The good news is that this layer does not appear to be a widespread concern for our core advisory area. If you are planning on getting out in the periphery zones, don’t forget about this poor structure. A relatively small avalanche triggered near the surface will have the potential to step down to weak snow buried deeper in the pack, making a large and dangerous avalanche. We have been getting mixed test results in our snowpits on this weak layer, but the recent avalanche activity is all the indication we need to know the snowpack is dangerous and capable of producing large avalanches.
Yesterday: High temperatures were in the upper 20’s to low 30’s F under cloudy skies. Snow started falling in the afternoon, with 6-12″ in Girdwood, and 4-6″ accumulating in Turnagain Pass and Summit Lake overnight. Easterly winds were blowing 10-25 mph, gusting 40-45 mph, with the strongest winds starting around 8 p.m. last night. Rain made it as high as 900-1000′.
Today: The system is passing this morning, and skies are expected to clear during the day. Winds are already calming down and are expected to stay around 5-10 mph, switching westerly during the day. We might see a trace of precip this morning. High temperatures are expected in the mid 20’s to low 30’s F during the day, with lows dropping back down to the low 20’s overnight. We might see some lingering low level clouds before things clear up later in the day.
Tomorrow: It is looking like another day of quiet weather is on tap for tomorrow, with light westerly winds at 5-10 mph and mostly clear skies. High temperatures will be in the 20’s F, and no precipitation is expected.
PRECIPITATION 24-hour data (6am – 6am)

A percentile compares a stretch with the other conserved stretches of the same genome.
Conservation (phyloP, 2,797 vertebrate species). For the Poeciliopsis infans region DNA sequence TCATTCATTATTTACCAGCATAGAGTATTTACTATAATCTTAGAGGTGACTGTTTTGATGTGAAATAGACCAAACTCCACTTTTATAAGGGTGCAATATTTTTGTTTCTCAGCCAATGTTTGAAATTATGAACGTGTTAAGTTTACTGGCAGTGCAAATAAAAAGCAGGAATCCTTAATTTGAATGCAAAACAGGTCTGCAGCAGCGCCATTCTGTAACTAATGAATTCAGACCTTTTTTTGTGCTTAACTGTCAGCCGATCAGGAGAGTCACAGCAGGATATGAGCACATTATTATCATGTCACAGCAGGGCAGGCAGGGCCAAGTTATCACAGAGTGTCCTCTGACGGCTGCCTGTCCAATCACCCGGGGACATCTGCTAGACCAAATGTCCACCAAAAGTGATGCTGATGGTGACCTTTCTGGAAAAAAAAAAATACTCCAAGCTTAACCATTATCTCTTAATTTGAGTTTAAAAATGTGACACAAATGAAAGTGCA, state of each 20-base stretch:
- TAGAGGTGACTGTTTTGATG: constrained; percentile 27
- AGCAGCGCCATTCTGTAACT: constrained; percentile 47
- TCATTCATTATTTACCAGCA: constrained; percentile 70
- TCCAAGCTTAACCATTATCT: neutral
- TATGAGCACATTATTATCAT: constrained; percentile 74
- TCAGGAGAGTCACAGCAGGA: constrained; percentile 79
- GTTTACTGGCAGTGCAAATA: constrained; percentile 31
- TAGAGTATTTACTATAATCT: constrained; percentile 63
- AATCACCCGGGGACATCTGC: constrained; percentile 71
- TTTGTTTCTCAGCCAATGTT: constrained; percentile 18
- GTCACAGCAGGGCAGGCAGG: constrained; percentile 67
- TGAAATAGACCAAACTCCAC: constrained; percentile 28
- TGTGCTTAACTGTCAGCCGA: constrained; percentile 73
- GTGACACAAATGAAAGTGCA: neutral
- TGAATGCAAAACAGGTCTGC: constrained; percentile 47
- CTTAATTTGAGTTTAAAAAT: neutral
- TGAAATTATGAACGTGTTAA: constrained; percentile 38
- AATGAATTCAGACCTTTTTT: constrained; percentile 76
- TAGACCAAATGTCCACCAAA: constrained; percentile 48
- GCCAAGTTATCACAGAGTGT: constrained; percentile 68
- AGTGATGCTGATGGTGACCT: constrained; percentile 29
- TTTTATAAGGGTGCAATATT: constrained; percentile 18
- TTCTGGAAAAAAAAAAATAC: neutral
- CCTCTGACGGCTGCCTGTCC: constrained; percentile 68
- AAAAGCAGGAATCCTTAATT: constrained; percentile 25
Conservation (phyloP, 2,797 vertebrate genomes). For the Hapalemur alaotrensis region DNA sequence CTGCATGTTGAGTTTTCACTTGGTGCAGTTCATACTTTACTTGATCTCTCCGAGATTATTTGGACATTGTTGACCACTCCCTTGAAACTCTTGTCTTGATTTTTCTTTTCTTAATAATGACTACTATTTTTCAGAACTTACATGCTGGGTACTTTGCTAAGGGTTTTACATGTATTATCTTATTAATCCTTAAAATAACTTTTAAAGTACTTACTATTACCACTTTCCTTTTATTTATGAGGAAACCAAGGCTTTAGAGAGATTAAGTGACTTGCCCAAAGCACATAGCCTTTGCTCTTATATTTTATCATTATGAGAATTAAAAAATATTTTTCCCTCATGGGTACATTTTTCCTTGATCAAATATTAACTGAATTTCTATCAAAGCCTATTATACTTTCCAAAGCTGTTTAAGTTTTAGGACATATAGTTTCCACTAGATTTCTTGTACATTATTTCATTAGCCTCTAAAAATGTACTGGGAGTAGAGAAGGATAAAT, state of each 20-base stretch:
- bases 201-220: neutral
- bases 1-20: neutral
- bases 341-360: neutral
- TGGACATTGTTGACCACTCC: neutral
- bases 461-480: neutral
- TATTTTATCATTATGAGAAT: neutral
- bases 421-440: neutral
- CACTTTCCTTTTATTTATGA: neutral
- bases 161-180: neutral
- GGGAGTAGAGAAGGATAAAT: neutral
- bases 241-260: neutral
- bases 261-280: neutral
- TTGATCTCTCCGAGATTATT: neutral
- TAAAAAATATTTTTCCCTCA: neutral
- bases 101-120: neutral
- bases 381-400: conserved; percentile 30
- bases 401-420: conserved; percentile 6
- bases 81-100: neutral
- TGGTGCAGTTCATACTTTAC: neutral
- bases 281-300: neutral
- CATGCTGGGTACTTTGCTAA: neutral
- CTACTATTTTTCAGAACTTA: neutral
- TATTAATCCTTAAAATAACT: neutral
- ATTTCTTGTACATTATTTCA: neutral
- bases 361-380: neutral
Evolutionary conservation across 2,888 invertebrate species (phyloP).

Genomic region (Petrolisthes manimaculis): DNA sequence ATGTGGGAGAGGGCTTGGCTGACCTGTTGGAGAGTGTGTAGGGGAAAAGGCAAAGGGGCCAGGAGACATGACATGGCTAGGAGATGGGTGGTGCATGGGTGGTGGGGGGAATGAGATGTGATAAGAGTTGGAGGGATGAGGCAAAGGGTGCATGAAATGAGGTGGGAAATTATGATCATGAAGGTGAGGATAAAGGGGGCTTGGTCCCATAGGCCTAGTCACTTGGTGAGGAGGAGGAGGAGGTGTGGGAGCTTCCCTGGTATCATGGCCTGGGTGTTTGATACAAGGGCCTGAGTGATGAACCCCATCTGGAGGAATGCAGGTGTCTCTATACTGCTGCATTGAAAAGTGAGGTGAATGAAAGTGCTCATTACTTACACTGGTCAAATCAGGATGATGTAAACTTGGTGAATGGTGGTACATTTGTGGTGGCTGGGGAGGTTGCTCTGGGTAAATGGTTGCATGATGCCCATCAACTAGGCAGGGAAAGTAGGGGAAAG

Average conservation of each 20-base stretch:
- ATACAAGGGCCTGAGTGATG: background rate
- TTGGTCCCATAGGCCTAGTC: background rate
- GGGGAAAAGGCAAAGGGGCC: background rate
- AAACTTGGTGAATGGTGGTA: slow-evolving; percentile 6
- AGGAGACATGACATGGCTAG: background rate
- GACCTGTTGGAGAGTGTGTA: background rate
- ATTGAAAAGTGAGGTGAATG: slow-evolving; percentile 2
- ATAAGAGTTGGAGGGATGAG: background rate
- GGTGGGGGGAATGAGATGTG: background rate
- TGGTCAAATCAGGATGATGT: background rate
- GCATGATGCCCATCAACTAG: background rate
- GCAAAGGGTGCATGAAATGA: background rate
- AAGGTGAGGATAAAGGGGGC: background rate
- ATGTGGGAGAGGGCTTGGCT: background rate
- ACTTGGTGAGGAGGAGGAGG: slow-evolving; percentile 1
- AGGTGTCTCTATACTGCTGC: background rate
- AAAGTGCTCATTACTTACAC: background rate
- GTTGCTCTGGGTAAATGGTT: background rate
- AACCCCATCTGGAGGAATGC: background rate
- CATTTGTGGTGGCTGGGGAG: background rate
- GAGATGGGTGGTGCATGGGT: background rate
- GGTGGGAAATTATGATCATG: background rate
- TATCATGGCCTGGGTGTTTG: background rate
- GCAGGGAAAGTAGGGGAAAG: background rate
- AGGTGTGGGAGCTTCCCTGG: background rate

|Temp Avg (F)||Snow (in)||Water (in)||Snow Depth (in)|
|Center Ridge (1880′)||32||7||0.4||97|
|Summit Lake (1400′)||30||6||0.4||48|
|Alyeska Mid (1700′)||31||11||1.1||N/A|
RIDGETOP 24-hour data (6am – 6am)
|Temp Avg (F)||Wind Dir||Wind Avg (mph)||Wind Gust (mph)|
|Seattle Ridge (2400′)||25||SE||15||32|
|05/11/22||Turnagain||Avalanche: Cornbiscuit and Magnum west faces||CNFAIC Staff Forecaster|
|05/07/22||Turnagain||Observation: Granddaddy||Kit Barton|
|04/29/22||Turnagain||Observation: Sunburst wx station||AS/ MM/ AM/ NH|
|04/28/22||Turnagain||Observation: More Turnagain Pass/Summit Lake wet slab activity||Alex Marienthal|
|04/27/22||Turnagain||Observation: Magnum||Sykes / Buttrick Forecaster|
|04/27/22||Turnagain||Observation: Girdwood/Summit/Turnagain Road obs||A S|
|04/24/22||Turnagain||Avalanche: Seattle Ridge – large glide avalanche on Repeat Offender path||CNFAIC Staff Forecaster|
|04/24/22||Turnagain||Avalanche: Seattle Ridge uptrack||Martin Schmidt|
|04/24/22||Turnagain||Observation: Pastoral||Jason Konigsberg|
|04/24/22||Turnagain||Observation: Sunburst||Lance breeding|
Status of riding areas across the Chugach NF is managed by the Glacier and Seward Ranger Districts, not avalanche center staff. Riding area information is posted as a public service to our users and updated based on snow depth and snow density to prevent resource damage at trailhead locations. Riding area questions contact: firstname.lastname@example.org
|Area||Status||Weather & Riding Conditions|
This is a general backcountry avalanche advisory issued for Turnagain Arm with Turnagain Pass as the core advisory area. This advisory does not apply to highways, railroads or operating ski areas.